Spring 2016: STEAM2 Academy Hosts Spring Break Camp at Carmel Valley Recreation Center
This spring break (April 4-8, 9am-12pm) we are studying Entomology, Botany, Space Science, Geology and Marine Science at the Carmel Valley Recreation Center. Our approach to education encompasses hands-on learning whereby we are often found exploring the neighboring park area to focus our adventures on using a microscope or a magnifying glass to take a closer look at native plants and local bugs. We play a little bit of piano (Suzuki method), we paint and draw, we build with blocks and legos, and we use abacuses, tangrams and geoboards to hone our math/geometry skills. Our Spring Break Camp flyer has details. And, to better understand how our classes work, take a look at the STEAM2 Academy Facebook page!

Winter 2015: STEAM2 Academy Teacher Shares STEAM2 Concepts with Native Fijian Village!
This winter, STEAM2 Academy Director and Teacher Kimberly Mann Bruch travelled to Fiji to earn her Teaching English as a Foreign Language Certificate (TEFL). While there, she also had an opportunity to share her lessons learned on STEAM2 concepts with local students, volunteer organization staff, and local kindergarten teachers. Named Volunteer of the Week (February 2016), Kimberly's interview about the experience is found on the Frontier British Organization's website called Into the Wild".

Summer 2014: STEAM2 Academy Launches a Cube to Space!
Our Spring Saturday Science class was one of 100 teams selected to participate in the national Cubes in Space program, which launched a sounding rocket containing all 100 experiments from NASA's Wallops Research Center in Virginia on June 26. The purpose of our payload, coined by the STEAM2 Academy Team (ages 4-9) as "Nasturtiums in Zero Gravity", is to examine the impact of zero gravity upon the soil pH and the germination of a nasturtium seed. Because the germination process of this edible flower requires little water and poor soil, the young scientists hypothesize that zero gravity will not impact the growing process from seed to sprout.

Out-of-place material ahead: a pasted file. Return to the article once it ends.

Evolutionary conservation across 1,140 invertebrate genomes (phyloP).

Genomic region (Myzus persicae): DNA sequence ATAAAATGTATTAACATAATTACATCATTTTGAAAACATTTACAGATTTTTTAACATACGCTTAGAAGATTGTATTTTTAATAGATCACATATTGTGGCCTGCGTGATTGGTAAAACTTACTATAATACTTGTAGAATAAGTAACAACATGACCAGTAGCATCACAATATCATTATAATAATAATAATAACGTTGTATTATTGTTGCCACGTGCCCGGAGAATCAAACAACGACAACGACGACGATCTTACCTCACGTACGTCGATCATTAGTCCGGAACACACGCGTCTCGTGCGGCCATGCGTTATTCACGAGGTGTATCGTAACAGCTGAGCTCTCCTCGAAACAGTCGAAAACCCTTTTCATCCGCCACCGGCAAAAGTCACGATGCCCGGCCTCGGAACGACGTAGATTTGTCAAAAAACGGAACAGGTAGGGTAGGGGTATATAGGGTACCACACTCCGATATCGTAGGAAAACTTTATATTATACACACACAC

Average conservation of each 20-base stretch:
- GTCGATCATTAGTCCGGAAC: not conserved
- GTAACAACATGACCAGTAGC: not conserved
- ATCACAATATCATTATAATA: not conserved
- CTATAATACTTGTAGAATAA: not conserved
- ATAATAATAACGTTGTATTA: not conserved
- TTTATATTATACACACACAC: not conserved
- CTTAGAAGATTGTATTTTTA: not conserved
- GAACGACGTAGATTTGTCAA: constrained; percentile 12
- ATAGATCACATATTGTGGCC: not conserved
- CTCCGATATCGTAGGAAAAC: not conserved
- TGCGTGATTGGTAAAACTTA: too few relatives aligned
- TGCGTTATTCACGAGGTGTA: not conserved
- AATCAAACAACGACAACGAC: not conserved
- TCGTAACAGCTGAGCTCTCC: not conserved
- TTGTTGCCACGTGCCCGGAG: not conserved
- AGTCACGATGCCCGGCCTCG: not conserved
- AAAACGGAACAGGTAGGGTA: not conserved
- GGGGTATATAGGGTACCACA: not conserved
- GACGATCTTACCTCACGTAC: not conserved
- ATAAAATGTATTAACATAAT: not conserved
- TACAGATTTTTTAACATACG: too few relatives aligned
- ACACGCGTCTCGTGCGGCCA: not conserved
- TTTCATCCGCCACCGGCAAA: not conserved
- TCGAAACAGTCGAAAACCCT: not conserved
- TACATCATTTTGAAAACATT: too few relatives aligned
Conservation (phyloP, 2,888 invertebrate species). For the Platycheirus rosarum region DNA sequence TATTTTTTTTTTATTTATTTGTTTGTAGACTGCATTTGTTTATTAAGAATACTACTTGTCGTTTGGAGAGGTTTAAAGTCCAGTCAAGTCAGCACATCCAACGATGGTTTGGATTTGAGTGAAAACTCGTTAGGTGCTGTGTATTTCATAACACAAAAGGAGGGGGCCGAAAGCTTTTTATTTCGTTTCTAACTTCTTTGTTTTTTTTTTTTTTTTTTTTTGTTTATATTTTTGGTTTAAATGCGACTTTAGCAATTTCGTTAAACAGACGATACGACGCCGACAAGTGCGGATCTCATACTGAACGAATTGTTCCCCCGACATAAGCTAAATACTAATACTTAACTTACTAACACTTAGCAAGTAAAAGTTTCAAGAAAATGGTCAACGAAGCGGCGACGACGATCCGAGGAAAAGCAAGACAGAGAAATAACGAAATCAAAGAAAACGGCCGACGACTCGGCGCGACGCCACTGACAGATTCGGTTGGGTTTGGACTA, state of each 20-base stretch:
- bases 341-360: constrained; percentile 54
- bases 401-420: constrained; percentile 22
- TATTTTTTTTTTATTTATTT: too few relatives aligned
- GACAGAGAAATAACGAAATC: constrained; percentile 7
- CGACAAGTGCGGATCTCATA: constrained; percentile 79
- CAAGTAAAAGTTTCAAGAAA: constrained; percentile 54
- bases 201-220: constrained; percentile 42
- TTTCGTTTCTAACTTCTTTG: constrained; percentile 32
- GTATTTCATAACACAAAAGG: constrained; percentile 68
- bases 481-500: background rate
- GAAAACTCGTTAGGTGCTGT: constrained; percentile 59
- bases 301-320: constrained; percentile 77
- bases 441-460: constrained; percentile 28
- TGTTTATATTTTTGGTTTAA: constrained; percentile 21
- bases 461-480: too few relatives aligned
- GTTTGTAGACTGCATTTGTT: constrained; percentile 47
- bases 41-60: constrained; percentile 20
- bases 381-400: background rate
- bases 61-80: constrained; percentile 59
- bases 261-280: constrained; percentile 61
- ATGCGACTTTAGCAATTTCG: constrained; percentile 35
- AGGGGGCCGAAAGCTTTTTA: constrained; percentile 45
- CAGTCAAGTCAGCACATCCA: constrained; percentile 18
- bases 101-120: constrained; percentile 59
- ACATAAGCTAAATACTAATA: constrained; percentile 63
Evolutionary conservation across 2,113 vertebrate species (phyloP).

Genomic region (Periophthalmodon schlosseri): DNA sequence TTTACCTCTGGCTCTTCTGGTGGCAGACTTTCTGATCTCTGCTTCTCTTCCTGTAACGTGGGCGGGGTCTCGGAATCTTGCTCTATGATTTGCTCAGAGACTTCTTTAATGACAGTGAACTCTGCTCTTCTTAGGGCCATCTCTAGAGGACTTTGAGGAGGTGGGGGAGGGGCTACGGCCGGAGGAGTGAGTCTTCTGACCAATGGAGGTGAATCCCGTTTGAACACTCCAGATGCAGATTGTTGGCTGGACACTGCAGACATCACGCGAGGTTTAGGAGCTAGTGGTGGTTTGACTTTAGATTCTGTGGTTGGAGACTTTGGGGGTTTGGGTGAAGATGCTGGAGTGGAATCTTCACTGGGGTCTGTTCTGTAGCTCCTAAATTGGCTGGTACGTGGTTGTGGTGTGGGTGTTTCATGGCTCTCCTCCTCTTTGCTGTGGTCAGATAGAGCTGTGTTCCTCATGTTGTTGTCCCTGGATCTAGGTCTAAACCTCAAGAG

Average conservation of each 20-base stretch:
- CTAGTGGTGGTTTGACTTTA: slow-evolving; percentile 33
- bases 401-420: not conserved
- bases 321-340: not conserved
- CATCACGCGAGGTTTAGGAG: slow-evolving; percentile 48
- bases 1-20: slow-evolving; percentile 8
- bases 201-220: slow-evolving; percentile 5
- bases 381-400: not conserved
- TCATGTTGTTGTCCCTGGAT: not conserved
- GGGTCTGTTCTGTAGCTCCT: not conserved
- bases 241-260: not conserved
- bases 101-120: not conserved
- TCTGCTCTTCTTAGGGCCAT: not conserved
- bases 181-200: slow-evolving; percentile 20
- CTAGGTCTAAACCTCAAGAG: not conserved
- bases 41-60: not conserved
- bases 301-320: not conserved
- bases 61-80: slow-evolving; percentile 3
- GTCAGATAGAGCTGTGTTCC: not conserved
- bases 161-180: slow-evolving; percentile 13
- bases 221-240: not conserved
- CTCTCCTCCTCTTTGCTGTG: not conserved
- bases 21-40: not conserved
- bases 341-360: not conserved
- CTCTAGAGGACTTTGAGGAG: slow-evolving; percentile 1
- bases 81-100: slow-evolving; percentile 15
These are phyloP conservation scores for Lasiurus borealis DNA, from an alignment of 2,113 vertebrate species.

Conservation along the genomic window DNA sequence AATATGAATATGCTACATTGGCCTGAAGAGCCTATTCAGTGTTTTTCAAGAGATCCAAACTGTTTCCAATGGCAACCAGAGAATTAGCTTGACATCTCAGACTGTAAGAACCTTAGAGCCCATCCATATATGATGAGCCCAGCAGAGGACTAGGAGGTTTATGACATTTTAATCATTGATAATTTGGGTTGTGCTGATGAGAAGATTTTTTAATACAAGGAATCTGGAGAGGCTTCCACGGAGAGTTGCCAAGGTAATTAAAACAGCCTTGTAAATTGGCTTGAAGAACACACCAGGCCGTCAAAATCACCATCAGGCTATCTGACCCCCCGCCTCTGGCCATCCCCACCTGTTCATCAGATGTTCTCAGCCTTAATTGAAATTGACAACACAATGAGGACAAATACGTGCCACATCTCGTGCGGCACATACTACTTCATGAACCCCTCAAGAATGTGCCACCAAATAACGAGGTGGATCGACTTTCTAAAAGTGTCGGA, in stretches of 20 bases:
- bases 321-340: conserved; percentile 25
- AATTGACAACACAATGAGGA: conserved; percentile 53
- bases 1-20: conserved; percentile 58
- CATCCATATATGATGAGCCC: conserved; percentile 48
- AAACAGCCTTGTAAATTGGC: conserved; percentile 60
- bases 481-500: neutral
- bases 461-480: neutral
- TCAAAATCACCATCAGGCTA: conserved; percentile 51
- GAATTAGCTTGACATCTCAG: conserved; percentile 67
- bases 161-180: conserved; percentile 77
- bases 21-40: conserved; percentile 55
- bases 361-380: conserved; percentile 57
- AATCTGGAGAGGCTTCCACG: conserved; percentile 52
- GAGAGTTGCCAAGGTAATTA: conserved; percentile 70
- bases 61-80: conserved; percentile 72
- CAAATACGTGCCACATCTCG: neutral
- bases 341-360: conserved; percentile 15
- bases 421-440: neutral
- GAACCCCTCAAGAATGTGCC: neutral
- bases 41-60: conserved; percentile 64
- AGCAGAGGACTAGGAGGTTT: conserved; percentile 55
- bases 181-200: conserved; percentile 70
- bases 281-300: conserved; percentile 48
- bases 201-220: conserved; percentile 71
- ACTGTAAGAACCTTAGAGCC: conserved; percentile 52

The STEAM2 Academy students assembled a small amount of moist soil with three nasturtium seeds in a plastic bag. Specifically, the team collected soil from their backyards and patio gardens - combining the dirt to form a true STEAM2 Academy sample. The students used a plastic sandwich bag (2 grams), 3 nasturtium seeds (0.5 grams), and ten grams of moist soil for the experiment.

The STEAM2 Academy team also put together a YouTube slideshow showcasing a timeline of our Cubes in Space experience! You can take a look at this fun video here: And, you can also watch the June 26 sounding rocket launch from NASA Wallops!

Saturday Science 2014:
Don't forget to register for this Fall's Saturday Science classes at the Ocean Air Recreation Center! Classes run November 1-29.

Winter 2014:
Celebrating February with a Taste of Chocolate!

February STEAM2 Academy sessions focused on two topics: Entomology and Chocolate! No, we didn't make chocolate-covered bugs, although that is a pretty funny idea!

For our chocolate adventures, we first took a trip to the North University Community Library and learned all about the history and process of chocolate making. We had a fun art project regarding hot cocoa (topped with marshmallows!). Then, we dove into the Science of Chocolate and learned all about the origin and chocolate making process from our friend, Julie the Materials Scientist. Here's a brief video clip of Julie explaining where chocolate comes from: the cacao bean!

After we each had a chance to "touch and taste" some organic cacao nibs (you can get those at Ocean Beach People's Market), we experimented with some chocolate making!

To make the chocolate, we took some Wilton chocolate candy melts and melted them in the microwave. Then we scooped the melted chocolate into plastic molds and let them cool. When the chocolates were completely hardened (about 15 minutes), we took them out of the molds! They looked pretty and tasted delicious!

Some cool things we learned about chocolate include:

- Chocolate comes from beans of cacao trees
- Cacao beans first grew in rainforests of South and Central America
- Cacao beans can only be grown in tropics
- Chocolate was first made only as a drink
- The first chocolate bar was made in England in 1847
- Chocolate used to be so expensive only royals could afford it
- Most chocolates are dark, semisweet, unsweetened, milk, or white
- A chocolatier is a person skilled in making chocolate

That's all for now! We'll be exploring Garden Science for the month of March, so check back then to catch up with our Gardening adventures and some fun ideas you can try at home!

STEAM2 Academy's Chocolate Adventure at North University Community:

STEAM2 Academy's Introduction to the Cacao Bean Video:

Fun Links:
The San Diego Natural History Museum in Balboa Park had a great Chocolate Exhibition last year and has an amazing list of resources on their website at!

The STEAM2 Academy utilizes curriculum, hands-on activities, and equipment developed in conjunction with the NASA California Space Grant Consortium (CSGC), the National Science Foundation funded High Performance Wireless Research and Education Network (HPWREN), and the National Park Service Sea to Shining Sea (StSS).

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